Cutting, P. & Henderson, C. (2002) Women's experiences of hospital admission. Journal of Psychiatric and Mental Health Nursing, 9, 705709.CrossRefGoogle ScholarPubMed
Department of Health (2002a) Mental Health Policy Implementation Guide: Adult Acute Inpatient Care Provision. London: Department of Health.Google Scholar
Department of Health (2002b) Women's Mental Health; Into the Mainstream. London: Department of Health.Google Scholar
Endicott, J., Spitzer, R., Fleiss, J., et al (1976) The Global Assessment Scale: a procedure for measuring the overall severity of psychiatric disturbance. Archives of General Psychiatry, 33, 766771.CrossRefGoogle ScholarPubMed
Fenton, W., Mosher, W., Herrell, L., et al (1998) Randomized trial of general hospital and residential alternative care for patients with severe and persistent mental illness. American Journal of Psychiatry, 155, 516522.CrossRefGoogle ScholarPubMed
Fenton, W., Hoch, J., Herrell, J., et al (2002) Cost and cost-effectiveness of hospital vs residential crisis care for patients who have serious mental illness. Archives of General Psychiatry, 59, 357364.CrossRefGoogle ScholarPubMed
Ford, R., Durcan, G., Warner, L., et al (1998) One day survey by the Mental Health Act Commission of acute adult psychiatric inpatient wards in England and Wales. BMJ, 317, 1297–1283.CrossRefGoogle ScholarPubMed
Hawthorne, W., Green, E., Lohr, J., et al (1999) Comparison of outcomes of acute care in short-term residential treatment and psychiatric hospital settings. Psychiatric Services, 50, 401406.CrossRefGoogle ScholarPubMed
Hodgson, R., Carr, D. & Wealleans, L. (2002) Brunswick House: a weekend crisis house in North Staffordshire. Psychiatric Bulletin, 26, 453455.CrossRefGoogle Scholar
Killaspy, H., Dalton, J., McNicholas, S., et al (2000) Drayton Park, an alternative to hospital admission for women in acute mental health crisis. Psychiatric Bulletin, 24, 101104.CrossRefGoogle Scholar
Overall, J. & Gorham, D. (1962) The Brief Psychiatric Rating Scale. Psychological Reports, 10, 799812.CrossRefGoogle Scholar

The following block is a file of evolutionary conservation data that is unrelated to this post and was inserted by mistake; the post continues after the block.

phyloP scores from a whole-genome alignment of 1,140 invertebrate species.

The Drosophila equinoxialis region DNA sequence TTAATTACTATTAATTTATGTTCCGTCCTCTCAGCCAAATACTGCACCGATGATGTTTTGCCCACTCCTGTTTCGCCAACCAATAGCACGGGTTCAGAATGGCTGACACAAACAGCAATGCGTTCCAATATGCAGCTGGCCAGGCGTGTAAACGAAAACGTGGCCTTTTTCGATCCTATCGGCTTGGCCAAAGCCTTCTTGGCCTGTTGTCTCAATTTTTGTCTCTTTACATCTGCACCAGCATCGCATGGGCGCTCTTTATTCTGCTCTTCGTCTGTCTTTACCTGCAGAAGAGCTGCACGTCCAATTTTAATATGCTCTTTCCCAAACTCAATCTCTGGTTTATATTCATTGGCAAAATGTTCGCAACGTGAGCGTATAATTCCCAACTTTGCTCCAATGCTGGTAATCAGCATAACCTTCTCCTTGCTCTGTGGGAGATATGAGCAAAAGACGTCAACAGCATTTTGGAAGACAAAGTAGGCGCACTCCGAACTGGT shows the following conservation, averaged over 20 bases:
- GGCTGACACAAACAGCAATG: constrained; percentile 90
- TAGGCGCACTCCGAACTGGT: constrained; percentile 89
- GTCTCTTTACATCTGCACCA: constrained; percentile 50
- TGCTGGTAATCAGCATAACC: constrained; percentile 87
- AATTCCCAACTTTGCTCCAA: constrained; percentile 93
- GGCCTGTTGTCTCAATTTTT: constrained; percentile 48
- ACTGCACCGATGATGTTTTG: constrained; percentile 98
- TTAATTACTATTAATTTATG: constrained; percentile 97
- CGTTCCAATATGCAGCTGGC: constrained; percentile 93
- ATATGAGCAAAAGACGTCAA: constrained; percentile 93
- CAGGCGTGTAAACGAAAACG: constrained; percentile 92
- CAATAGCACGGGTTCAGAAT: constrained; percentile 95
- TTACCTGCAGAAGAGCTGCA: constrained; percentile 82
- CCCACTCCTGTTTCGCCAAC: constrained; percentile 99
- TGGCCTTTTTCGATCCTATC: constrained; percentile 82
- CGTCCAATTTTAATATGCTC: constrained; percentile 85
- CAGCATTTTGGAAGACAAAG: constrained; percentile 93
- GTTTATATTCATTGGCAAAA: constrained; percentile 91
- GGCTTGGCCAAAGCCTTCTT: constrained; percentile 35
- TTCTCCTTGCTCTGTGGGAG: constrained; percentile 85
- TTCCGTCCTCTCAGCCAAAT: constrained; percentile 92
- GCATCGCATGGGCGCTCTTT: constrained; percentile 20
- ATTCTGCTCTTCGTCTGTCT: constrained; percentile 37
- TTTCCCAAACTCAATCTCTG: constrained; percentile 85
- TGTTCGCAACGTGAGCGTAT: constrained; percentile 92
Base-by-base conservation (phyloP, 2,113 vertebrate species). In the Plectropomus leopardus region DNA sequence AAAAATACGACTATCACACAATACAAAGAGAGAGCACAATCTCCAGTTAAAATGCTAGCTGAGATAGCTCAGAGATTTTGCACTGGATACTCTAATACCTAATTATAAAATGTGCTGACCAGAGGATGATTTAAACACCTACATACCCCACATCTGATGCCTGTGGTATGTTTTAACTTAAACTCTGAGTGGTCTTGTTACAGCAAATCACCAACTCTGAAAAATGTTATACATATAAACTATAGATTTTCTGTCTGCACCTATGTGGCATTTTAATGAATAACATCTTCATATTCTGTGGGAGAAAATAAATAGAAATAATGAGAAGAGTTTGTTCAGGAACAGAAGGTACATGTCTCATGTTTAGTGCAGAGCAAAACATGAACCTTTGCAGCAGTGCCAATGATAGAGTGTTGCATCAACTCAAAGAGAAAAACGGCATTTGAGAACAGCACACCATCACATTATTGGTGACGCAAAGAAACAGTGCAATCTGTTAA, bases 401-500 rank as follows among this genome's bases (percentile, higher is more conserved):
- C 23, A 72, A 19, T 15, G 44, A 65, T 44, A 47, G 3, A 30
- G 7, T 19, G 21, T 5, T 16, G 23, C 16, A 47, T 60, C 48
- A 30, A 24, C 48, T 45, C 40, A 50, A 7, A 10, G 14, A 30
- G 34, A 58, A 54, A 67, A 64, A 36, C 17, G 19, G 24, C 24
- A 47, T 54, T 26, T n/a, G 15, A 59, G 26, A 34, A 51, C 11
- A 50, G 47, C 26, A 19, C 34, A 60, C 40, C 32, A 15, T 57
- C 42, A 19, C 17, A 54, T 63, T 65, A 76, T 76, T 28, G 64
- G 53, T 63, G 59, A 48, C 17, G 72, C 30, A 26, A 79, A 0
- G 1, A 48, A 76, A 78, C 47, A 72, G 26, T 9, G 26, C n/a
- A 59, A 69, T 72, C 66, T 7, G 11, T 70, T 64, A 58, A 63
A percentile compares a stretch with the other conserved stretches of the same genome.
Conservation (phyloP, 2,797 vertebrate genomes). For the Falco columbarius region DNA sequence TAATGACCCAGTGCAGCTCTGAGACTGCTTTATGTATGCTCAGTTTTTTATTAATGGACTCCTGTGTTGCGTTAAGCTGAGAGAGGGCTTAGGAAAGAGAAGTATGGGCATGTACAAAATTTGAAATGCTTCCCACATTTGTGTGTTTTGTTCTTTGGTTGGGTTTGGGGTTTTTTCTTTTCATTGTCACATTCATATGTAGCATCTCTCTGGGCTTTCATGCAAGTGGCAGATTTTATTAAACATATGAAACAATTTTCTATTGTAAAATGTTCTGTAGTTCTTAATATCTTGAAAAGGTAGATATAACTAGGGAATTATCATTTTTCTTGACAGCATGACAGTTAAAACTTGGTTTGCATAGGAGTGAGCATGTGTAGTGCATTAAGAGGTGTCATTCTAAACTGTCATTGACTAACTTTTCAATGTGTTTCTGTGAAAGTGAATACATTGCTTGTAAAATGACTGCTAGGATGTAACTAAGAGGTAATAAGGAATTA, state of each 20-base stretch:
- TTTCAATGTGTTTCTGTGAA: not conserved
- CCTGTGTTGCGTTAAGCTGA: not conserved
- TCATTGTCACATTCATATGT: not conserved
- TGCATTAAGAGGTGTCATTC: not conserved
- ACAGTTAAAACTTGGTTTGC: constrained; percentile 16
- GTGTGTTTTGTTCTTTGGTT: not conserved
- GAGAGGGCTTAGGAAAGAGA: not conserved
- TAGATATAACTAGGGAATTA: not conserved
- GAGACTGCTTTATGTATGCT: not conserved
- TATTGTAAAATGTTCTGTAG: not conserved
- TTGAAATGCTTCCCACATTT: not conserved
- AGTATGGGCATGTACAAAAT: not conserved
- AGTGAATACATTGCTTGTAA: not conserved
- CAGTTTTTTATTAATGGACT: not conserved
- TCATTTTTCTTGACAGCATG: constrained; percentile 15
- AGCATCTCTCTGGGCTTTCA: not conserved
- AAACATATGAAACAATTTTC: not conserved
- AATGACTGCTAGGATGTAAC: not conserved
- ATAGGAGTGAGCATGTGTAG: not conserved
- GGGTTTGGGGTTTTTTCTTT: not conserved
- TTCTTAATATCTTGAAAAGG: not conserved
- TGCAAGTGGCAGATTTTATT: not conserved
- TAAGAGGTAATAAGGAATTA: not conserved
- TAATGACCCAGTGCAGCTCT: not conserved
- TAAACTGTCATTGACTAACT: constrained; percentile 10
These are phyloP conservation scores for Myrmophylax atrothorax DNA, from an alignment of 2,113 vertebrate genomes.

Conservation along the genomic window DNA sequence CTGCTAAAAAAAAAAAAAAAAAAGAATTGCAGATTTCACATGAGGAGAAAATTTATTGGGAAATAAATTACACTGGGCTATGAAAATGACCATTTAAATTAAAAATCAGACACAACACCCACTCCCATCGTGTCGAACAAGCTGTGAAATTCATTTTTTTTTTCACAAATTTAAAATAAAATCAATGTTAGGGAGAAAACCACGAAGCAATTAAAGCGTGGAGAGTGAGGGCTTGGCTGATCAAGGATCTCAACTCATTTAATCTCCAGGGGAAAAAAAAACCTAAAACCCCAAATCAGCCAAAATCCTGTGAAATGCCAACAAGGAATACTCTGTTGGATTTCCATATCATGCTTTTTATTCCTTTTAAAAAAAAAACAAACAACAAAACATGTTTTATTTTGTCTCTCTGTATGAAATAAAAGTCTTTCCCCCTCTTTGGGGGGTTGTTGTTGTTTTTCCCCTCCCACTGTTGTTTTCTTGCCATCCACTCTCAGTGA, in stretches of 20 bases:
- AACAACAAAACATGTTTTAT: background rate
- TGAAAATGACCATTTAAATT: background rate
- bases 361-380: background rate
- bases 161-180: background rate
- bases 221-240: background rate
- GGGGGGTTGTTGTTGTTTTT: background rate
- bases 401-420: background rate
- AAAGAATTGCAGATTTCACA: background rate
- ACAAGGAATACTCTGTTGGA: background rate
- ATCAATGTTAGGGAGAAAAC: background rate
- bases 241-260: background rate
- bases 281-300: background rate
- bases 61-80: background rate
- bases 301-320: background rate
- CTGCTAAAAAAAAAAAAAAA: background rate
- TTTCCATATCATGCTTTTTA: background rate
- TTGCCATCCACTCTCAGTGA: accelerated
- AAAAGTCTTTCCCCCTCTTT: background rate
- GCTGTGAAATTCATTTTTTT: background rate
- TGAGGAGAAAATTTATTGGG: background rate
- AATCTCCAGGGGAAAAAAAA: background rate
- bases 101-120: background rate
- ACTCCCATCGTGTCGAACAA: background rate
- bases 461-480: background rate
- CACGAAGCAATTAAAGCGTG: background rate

Phelan, M., Slade, M., Thornicroft, G., et al (1995) The Camberwell Assessment of Need: the validity and reliability of an instrument to assess the needs of people with severe mental illness. British Journal of Psychiatry, 167, 589595.CrossRefGoogle ScholarPubMed
Submit a response

eLetters

No eLetters have been published for this article.

Altmetric attention score

Full text views

Full text views reflects PDF downloads, PDFs sent to Google Drive, Dropbox and Kindle and HTML full text views.

Total number of HTML views: 39
Total number of PDF views: 96 *
View data table for this chart

* Views captured on Cambridge Core between 02nd January 2018 - 4th March 2021. This data will be updated every 24 hours.

Access
Open access

Send article to Kindle

To send this article to your Kindle, first ensure no-reply@cambridge.org is added to your Approved Personal Document E-mail List under your Personal Document Settings on the Manage Your Content and Devices page of your Amazon account. Then enter the ‘name’ part of your Kindle email address below. Find out more about sending to your Kindle. Find out more about sending to your Kindle.

Note you can select to send to either the @free.kindle.com or @kindle.com variations. ‘@free.kindle.com’ emails are free but can only be sent to your device when it is connected to wi-fi. ‘@kindle.com’ emails can be delivered even when you are not connected to wi-fi, but note that service fees apply.

Find out more about the Kindle Personal Document Service.

Evaluating the effectiveness of a women's crisis house: a prospective observational study
Available formats
×

Send article to Dropbox

To send this article to your Dropbox account, please select one or more formats and confirm that you agree to abide by our usage policies. If this is the first time you use this feature, you will be asked to authorise Cambridge Core to connect with your <service> account. Find out more about sending content to Dropbox.

Evaluating the effectiveness of a women's crisis house: a prospective observational study
Available formats
×

Send article to Google Drive

To send this article to your Google Drive account, please select one or more formats and confirm that you agree to abide by our usage policies. If this is the first time you use this feature, you will be asked to authorise Cambridge Core to connect with your <service> account. Find out more about sending content to Google Drive.

Evaluating the effectiveness of a women's crisis house: a prospective observational study
Available formats
×
×

Reply to: Submit a response


Your details


Conflicting interests

Do you have any conflicting interests? *